Future of nuclear families critically endangered?

I was at a workplace conference recently, and a woman came up on stage and proudly declared – there is no such thing as a nuclear family. This is a lie. In this post, I’ll explain why.


A nuclear family refers to the traditional family that forms the nucleus or core bonds between parents and children. These are the people you want to come home to and regardless of their shortcomings, these are the people you love. A father is not only a provider but someone who makes you feel safe and gives you the courage to explore the world. A mother who creates the connection in the family with her ability to engage emotionally through – kindness, compassion and love. The role of the family is to raise the children up. This prepares children feel safe and confident to leave the family nursery when the time arrives.


The reality is that 1 in 4 children experience divorce before the age of 18. This is really bad for children. Regardless of the family configuration, the stability, safety and security of a biological mother and father is crucial for a child’s brain development, especially between the ages of zero and four.


Our fore-fathers were stolen from us in the industrial revolution when men left their farms, bakery and work-sheds in search of white collar jobs in modern cities. The rights of passage that transformed boys into men was lost in the absence of their fathers. Daughters acquired masculine qualities to compensate for the lack of a strong, healthy father figure.

Our mothers were stolen from us the moment career was prioritised at the expanse of motherhood. It is important to remember the most valuable thing that we can give to our children is not the best education, extra curricula activity or escaping reality with screentime but rather quality time through emotional availability. This form of nurturing and support comes from unconditional love.


When you look outside western culture, a family unit does not simply consist of a mother and father but grandparents, cousins, uncles and aunts. For this reason, a natural community exists and the grown-ups are heavily involved in looking after the kids, not just their own. This creates a community buffer where no kid feels alone, abandoned or left behind. If this was the case today, we would not need the brute force techniques that I teach on my courses to regulate the nervous system.


Today, we can find like-minded people and be part of a community anywhere. Yet, the roles and values of a traditional family is being rapidly degraded because of the decline of a single bond: the core, the nucleus that holds a family together – this is quite simply Love.


The promise of falling in love is becoming rapidly endangered. The value of being adored by a special someone has been replaced by empty emotional attention by strangers you have never met. When this coping mechanisms begin to fail, people eventually decide to settle, because they are lonely, single and running out of options. They settle for less rather than for – Love.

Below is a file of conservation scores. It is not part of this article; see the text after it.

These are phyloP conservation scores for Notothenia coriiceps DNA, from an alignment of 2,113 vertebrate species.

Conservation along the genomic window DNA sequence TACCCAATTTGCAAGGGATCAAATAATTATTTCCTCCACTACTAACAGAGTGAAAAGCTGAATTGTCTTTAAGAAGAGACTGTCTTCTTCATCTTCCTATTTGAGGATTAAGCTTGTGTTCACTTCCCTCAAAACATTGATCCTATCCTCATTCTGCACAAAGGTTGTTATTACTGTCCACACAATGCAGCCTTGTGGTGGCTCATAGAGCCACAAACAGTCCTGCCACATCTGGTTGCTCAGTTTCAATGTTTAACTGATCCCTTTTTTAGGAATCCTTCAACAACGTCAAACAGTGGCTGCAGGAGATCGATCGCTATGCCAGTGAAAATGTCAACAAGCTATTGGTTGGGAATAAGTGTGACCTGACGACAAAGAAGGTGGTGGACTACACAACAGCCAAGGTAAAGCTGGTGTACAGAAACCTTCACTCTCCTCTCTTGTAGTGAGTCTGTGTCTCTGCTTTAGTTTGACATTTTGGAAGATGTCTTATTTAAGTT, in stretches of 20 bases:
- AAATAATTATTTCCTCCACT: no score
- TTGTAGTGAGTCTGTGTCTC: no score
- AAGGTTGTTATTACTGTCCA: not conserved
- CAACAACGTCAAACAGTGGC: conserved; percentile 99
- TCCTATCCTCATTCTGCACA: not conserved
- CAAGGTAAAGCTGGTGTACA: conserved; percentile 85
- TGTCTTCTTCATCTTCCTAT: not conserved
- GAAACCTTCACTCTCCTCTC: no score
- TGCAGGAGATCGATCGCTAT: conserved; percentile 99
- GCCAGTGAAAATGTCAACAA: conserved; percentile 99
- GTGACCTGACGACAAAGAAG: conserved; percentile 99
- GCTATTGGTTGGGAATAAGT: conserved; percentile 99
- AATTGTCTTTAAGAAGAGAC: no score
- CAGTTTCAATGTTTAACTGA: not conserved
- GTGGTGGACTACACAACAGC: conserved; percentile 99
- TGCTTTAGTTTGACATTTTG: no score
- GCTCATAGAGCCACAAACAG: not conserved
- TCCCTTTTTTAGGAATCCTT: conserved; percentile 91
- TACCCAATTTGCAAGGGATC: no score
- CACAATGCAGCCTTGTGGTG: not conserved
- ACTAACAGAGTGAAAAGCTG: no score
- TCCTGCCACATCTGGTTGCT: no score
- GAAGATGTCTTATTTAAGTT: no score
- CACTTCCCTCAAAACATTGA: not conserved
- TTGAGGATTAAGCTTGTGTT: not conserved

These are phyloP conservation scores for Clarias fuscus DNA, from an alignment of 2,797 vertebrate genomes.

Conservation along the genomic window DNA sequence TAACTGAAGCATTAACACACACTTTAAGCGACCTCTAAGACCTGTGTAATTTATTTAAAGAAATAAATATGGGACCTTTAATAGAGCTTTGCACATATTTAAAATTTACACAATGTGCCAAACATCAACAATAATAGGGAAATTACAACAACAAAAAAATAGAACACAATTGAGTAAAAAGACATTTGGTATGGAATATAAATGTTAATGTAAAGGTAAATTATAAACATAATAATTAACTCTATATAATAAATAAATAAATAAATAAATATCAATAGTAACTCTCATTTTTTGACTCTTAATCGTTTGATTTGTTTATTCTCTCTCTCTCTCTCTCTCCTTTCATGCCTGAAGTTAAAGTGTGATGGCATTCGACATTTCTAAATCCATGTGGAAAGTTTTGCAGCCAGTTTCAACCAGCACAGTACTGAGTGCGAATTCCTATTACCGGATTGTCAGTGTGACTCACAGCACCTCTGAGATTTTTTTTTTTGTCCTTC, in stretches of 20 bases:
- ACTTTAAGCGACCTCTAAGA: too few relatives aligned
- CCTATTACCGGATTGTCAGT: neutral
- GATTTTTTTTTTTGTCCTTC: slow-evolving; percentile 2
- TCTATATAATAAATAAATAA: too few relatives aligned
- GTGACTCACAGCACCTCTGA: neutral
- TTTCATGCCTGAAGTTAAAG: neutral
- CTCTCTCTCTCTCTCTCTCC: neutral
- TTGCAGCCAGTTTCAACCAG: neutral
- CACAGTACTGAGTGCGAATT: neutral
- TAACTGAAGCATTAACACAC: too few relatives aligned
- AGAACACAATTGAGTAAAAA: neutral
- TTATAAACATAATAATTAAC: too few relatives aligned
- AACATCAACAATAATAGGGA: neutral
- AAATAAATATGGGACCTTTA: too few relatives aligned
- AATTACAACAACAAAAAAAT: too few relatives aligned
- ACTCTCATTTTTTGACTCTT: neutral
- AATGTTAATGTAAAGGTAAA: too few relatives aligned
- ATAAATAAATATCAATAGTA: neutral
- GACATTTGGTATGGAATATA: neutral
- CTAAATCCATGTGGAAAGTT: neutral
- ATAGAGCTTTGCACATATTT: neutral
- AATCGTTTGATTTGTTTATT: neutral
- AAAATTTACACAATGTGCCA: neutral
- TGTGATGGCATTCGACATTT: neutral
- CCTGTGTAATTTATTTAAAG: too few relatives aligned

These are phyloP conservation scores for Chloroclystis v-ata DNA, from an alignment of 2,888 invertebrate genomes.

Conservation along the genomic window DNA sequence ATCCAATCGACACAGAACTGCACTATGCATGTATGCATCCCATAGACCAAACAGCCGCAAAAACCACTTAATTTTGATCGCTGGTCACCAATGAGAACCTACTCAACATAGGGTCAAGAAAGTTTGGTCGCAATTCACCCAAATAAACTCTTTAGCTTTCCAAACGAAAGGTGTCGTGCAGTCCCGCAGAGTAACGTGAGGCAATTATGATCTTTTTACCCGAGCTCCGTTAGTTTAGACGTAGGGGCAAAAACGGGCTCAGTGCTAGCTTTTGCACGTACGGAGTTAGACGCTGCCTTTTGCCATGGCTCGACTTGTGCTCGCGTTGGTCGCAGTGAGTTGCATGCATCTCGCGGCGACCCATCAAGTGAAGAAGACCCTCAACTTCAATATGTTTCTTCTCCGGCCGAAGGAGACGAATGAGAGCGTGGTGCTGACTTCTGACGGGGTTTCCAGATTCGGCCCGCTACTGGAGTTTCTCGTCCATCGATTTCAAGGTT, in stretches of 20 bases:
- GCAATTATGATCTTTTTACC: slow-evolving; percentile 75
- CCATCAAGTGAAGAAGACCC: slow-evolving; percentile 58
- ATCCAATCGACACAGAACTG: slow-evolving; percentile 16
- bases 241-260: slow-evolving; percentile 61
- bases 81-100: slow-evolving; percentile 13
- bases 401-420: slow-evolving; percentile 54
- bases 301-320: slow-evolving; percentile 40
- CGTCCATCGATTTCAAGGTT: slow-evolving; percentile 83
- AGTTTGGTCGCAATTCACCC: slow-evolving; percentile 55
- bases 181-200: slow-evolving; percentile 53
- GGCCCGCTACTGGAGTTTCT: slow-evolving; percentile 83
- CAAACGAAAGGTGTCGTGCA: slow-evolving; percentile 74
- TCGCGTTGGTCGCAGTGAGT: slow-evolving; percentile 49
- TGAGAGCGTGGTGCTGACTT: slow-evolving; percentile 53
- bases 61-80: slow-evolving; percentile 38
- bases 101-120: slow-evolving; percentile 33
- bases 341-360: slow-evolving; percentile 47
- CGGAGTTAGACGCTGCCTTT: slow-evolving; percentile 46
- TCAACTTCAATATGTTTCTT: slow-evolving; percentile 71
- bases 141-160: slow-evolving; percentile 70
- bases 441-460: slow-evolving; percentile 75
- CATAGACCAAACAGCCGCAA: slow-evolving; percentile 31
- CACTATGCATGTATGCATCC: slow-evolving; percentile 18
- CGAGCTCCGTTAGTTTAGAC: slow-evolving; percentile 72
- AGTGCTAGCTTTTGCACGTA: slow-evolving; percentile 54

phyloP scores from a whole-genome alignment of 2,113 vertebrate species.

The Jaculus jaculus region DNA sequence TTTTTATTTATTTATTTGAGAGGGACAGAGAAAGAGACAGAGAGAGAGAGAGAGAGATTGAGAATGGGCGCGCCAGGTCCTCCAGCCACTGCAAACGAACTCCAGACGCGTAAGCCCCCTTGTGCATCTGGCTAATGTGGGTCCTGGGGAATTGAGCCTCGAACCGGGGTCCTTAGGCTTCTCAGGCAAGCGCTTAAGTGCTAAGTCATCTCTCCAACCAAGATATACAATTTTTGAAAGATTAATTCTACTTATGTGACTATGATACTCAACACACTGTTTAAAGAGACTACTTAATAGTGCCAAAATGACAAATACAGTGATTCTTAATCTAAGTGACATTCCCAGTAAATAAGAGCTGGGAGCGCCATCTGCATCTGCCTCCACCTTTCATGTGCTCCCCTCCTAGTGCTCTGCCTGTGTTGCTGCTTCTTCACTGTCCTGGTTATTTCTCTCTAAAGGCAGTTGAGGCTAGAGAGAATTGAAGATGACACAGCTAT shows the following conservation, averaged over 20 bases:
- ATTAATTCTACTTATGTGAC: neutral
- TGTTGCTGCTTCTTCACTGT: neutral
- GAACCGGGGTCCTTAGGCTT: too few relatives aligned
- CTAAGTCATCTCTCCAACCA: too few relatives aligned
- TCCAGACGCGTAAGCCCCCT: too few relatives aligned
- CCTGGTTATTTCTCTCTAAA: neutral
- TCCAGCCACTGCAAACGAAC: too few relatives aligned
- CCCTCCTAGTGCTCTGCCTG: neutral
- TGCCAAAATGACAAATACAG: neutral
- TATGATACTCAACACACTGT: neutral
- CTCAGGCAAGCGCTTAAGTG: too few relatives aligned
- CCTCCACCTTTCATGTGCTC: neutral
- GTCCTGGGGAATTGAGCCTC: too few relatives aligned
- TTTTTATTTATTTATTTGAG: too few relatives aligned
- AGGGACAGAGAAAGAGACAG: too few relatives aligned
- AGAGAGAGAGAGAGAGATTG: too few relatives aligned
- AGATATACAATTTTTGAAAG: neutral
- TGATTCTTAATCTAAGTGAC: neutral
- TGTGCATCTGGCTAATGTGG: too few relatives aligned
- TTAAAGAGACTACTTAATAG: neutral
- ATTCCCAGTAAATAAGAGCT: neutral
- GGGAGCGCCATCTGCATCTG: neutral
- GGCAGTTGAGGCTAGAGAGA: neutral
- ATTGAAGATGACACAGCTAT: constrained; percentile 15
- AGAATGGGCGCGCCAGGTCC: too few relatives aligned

Without the strength of love holding a family together, marriages begin fail because of abuse, addictions or affairs. Instead of addressing the core needs of what holds a family together, we may be forced abandon the important people in our life. Without true love, nuclear families may become extinct.


True love is not dead, we are dead – without true love. Many marriages stop working before ever discovering what is beyond the temporary chemical high for the purposes of reproduction and parental care.

The love of family goes beyond how you feel about them. Love is present even without secure attachment or a healthy separation from parents for example, in adoption. Even when there are conflicting ideologies, lifestyle and political beliefs – love cuts through these constructs as if it was never there. We have seen this family bond throughout human history where, we drop everything and show up for our family in times of great need.


How do we bring back the gifts that traditional families have to offer?


We begin by forgiving and the beginning began when we were born. Our parents have our best interest, yet no childhood is perfect. So we forgive the most important people in our life. Forgiveness isn’t something you say but a transformation of how you feel about your parents entirely when viewed through the eyes of unconditional love.


Only then do we see the behaviour of our parents through their kind eyes. We forgive them for the mistakes they made trying to protect us. We forgive them for being unreasonable when we were yet to think for ourselves. We forgive them for disrespecting our dreams because they cared for our long-term security. Forgiveness transcends all that has happened before because our relationship to what matters has changed.


When you find love in your heart, the prayer of forgiveness will naturally unfold. By forgiving once, you forgive all.

This is how you create a nuclear family. When you are with that special someone, you are not reacting from old childhood patterns but rather from a deep space of love. You have faced your pain and this frees up your emotional availability to help each other grow.


By forgiving, we break the cycle of intergenerational pain and provide our children with the love, stability and security that they deserve.


We do not arrive at love by ourself, it is through each other that we learn to love ourself.

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